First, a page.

When you are getting divorced in Illinois, there are certain things that you will have to address. For example, you can’t end a marriage without agreeing on matters such as child custody, child support, and the division of property. But what about spousal maintenance?
Absent a prenuptial agreement, there is nothing under the law that requires divorcing couples to discuss spousal maintenance (also known as spousal support or alimony). If you or your ex is requesting spousal maintenance, it’s important to understand the factors a court will use when determining maintenance amounts. You should also keep in mind the types of spousal maintenance available and their purposes.
When might a person request maintenance?
There’s a stereotypical view that a person who is seeking spousal maintenance is little more than a gold digger. The fact is, most forms of maintenance are designed to help a person get back on their feet rather than to enrich them for the rest of their lives. You should consider some general questions to determine whether you should seek spousal maintenance as part of your divorce proceeding.
Factors a court may use to determine maintenance amounts
Unlike some states, Illinois provides some statutory guidelines for determining maintenance amounts. This can help both parties better understand what they may expect to pay or receive. However, courts have the discretion to deviate from these guidelines. Additional factors that the court may consider include:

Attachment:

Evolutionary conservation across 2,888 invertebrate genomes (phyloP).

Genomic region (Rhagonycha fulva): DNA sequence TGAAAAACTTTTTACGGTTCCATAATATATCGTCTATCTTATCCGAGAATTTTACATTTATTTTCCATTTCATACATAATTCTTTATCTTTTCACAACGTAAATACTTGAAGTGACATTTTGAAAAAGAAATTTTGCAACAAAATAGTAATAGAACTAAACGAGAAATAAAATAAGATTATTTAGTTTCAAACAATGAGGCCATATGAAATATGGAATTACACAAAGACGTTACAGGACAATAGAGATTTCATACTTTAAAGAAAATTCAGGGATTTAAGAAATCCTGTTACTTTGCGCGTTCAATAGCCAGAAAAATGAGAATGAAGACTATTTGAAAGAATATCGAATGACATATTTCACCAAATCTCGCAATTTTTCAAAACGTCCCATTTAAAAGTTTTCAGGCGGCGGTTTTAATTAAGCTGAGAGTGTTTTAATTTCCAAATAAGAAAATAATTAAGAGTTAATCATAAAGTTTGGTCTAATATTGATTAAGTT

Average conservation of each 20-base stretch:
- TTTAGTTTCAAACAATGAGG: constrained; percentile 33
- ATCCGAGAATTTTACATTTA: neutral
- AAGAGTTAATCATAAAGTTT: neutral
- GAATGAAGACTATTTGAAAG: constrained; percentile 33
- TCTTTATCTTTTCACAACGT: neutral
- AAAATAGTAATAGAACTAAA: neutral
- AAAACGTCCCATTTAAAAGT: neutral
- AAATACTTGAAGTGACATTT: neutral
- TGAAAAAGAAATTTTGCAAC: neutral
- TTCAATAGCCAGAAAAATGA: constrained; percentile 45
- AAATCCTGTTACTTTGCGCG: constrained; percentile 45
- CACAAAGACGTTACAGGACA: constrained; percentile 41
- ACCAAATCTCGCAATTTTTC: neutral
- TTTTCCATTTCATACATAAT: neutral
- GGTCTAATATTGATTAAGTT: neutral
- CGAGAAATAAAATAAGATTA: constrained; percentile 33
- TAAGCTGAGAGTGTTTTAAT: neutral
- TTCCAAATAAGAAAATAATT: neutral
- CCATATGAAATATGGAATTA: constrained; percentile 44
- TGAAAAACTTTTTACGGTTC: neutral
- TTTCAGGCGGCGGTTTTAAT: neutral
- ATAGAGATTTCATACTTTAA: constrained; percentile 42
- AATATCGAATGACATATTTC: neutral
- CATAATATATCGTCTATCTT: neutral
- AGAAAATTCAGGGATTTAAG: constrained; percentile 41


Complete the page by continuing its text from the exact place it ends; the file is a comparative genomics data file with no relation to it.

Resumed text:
- Each party’s individual income
- The net income of each party together
- Child support obligations
- Maintenance orders from prior marriages, if any
In general, no one factor is likely to sway a court in either direction.
Types of spousal maintenance
Spousal maintenance needs can vary depending on a person’s situation. The types of spousal maintenance that are generally available include:
- Temporary maintenance: This type of support is pretty self-explanatory. This is usually awarded to a party to help cover living expenses during divorce proceedings. Payments will usually come to an end when the divorce has been finalized.
- Fixed-term: These types of payments have a set duration. They are designed to help one party become self-sufficient after the split. Often, these payments are set aside for vocational training or furthering one’s education.
- Reviewable: This maintenance is a lot like a fixed-term award. The main difference is there’s no set duration. You can request a review of a maintenance award.
- Indefinite maintenance: This resembles the permanent alimony of old. Awards for indefinite maintenance are rare. People who were married for 20 years or longer are the only ones who can request indefinite maintenance.
When your divorce has been finalized, you can’t come back and ask for spousal maintenance. You must make it part of your proceeding. Whether you’re seeking support or are being asked to make payments, you should always work closely with a skilled legal professional. Doing so will help you protect your interests.